For decades protestors of all races have chanted, “No peace. No justice.” Many of us simply chalked it up as a catchy protest chant. Many of us now understand that if all citizens don’t have equal justice, there will be no peace.

People are looking for help from our elected leaders. Many of those leaders are “stepping up” to fill the void of leadership at the national level. For people who continue to turn in the direction of 1600 Pennsylvania Avenue, I think you need to accept the reality that this moment is too big for the “tenant” who lives at that address.

The “tenant” who lives at that address does not appear to understand what’s happening and as a result, one can reasonably conclude that he does not care what happens.  He has been mostly silent. However, when he chooses to speak, his words are the equivalent of an accelerate to a burning fire. There is nothing calming or empathetic in his words. At a time like this, most leaders focus on unity and coming together. This leader has demonstrated that this moment is too big for him.

The protests have spread like a wildfire. A wide swath of people have embraced this struggle. We all have a role to play. Citizens of all races are jumping in the boat. “If this boat sinks, everybody gets wet!”

Last Friday at a press conference, the “tenant” who resides at 1600 Pennsylvania Avenue was asked to comment on the George Floyd murder. He turned away and walked from the podium as reporters yelled questions about George Floyd and the protests. This is more proof that the “tenant” does not understand the significance of this moment in history.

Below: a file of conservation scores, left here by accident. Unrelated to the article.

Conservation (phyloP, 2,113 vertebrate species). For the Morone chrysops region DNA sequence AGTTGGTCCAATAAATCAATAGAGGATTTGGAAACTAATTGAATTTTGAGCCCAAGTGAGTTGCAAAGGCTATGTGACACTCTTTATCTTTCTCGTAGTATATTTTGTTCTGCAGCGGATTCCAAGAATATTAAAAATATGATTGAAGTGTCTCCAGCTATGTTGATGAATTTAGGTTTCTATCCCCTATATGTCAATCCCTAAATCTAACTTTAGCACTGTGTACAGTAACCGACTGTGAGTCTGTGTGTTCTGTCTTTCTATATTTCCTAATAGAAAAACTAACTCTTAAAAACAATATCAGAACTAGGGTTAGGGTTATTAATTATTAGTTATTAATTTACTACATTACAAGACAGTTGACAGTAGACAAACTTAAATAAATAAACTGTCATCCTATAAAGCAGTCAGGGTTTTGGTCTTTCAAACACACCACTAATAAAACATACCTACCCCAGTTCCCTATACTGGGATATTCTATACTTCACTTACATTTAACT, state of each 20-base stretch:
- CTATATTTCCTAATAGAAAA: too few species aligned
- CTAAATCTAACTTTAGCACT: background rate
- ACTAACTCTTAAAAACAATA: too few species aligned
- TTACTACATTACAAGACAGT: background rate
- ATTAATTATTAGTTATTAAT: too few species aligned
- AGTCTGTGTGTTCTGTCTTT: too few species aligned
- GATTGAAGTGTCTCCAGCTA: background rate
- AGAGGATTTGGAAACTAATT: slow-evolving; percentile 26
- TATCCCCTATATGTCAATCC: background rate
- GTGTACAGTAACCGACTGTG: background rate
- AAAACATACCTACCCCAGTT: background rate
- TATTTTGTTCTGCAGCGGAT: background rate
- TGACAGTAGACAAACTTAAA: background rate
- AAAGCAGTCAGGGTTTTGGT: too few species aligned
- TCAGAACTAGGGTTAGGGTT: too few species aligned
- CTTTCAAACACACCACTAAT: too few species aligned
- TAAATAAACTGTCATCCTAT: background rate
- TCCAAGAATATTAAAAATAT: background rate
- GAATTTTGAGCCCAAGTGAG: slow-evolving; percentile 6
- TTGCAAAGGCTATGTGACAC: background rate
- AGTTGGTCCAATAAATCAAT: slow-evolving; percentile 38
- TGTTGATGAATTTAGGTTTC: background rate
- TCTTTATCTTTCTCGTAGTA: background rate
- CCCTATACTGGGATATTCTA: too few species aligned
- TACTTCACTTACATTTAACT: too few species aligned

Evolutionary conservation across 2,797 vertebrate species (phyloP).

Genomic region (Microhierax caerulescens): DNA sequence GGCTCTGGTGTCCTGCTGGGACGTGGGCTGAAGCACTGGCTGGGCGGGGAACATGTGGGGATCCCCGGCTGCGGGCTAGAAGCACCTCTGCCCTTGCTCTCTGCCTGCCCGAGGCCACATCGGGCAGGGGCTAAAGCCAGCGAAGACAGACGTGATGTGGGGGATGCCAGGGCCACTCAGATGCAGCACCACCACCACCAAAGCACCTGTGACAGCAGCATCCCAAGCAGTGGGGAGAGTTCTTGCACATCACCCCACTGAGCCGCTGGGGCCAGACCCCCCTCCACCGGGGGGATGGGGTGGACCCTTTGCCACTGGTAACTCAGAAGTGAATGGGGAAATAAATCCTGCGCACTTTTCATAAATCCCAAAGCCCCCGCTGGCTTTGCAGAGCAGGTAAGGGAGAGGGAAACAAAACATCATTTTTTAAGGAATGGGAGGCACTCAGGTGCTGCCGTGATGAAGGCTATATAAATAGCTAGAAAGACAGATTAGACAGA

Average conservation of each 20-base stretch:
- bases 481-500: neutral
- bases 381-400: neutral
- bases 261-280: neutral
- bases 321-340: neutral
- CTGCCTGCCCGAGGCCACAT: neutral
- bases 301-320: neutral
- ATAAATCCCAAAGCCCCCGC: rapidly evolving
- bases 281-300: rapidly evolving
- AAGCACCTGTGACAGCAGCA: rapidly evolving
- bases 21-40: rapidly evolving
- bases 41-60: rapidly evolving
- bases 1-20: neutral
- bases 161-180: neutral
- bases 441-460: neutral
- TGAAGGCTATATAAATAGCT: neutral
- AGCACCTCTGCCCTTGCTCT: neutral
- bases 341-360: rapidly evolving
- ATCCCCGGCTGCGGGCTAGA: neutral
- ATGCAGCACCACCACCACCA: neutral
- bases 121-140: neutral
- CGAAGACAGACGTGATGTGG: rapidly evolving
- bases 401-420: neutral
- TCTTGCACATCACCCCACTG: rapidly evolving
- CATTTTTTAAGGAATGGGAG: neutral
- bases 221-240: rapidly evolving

Remember when Colin Kaepernick took “a knee” during the national anthem before a preseason NFL game? This silent non-violent protest was designed to address this same injustice. The “tenant” called Kaepernick and the other NFL players “sons of bitches.” Remember? That was nearly four years ago. What form of protest would you prefer to have now?

One last thing. I’ve been stopped by the police a number of times over the years. Who hasn’t? Here’s the difference. When other people are stopped, they probably don’t have to wonder about violating the “unwritten” protocol of making sure that your hands stay visible and your disposition is friendly and non-threatening. One mistake could cost you your life. When you are confronted in a store because a manager believes that your mere presence makes the customers uncomfortable, the lines become blurred and you slowly start to see everything through a racial prism.

All police officers are not bad. I come from a “police family.” My mother retired as a police Sgt. with the Metropolitan Police Department (MPD) in Washington, D.C. My Godmother was a police officer. Growing up there were Police Officers in an out of our house on a weekly basis. I have enormous respect for people in law enforcement. My mother was a pioneer in police community relations efforts in Washington, DC. She was a key player in the construction of the “Officer Friendly” program that was designed to improve the relationship between police and the people that they serve.

When Police Officers join protesters and community activists, it is not a sign of weakness, as the “tenant” at Pennsylvania Avenue would have you believe. Officers who do this are showing balance and strength.

This moment is too big for the “tenant,” but it is NOT too big for “US!”

The rate at which black Americans are killed by police is more than twice as high as the rate for white Americans. This is a non-comprehensive list of deaths at the hands of police in the U.S. since Eric Garner’s death in July 2014.   

Name chart courtesy LA Johnson/NPR

Community Policing




Gary A. Johnson is the Founder & Publisher of Black Men In, a popular online magazine.  Gary is also a management consultant to government and many Fortune 500 companies.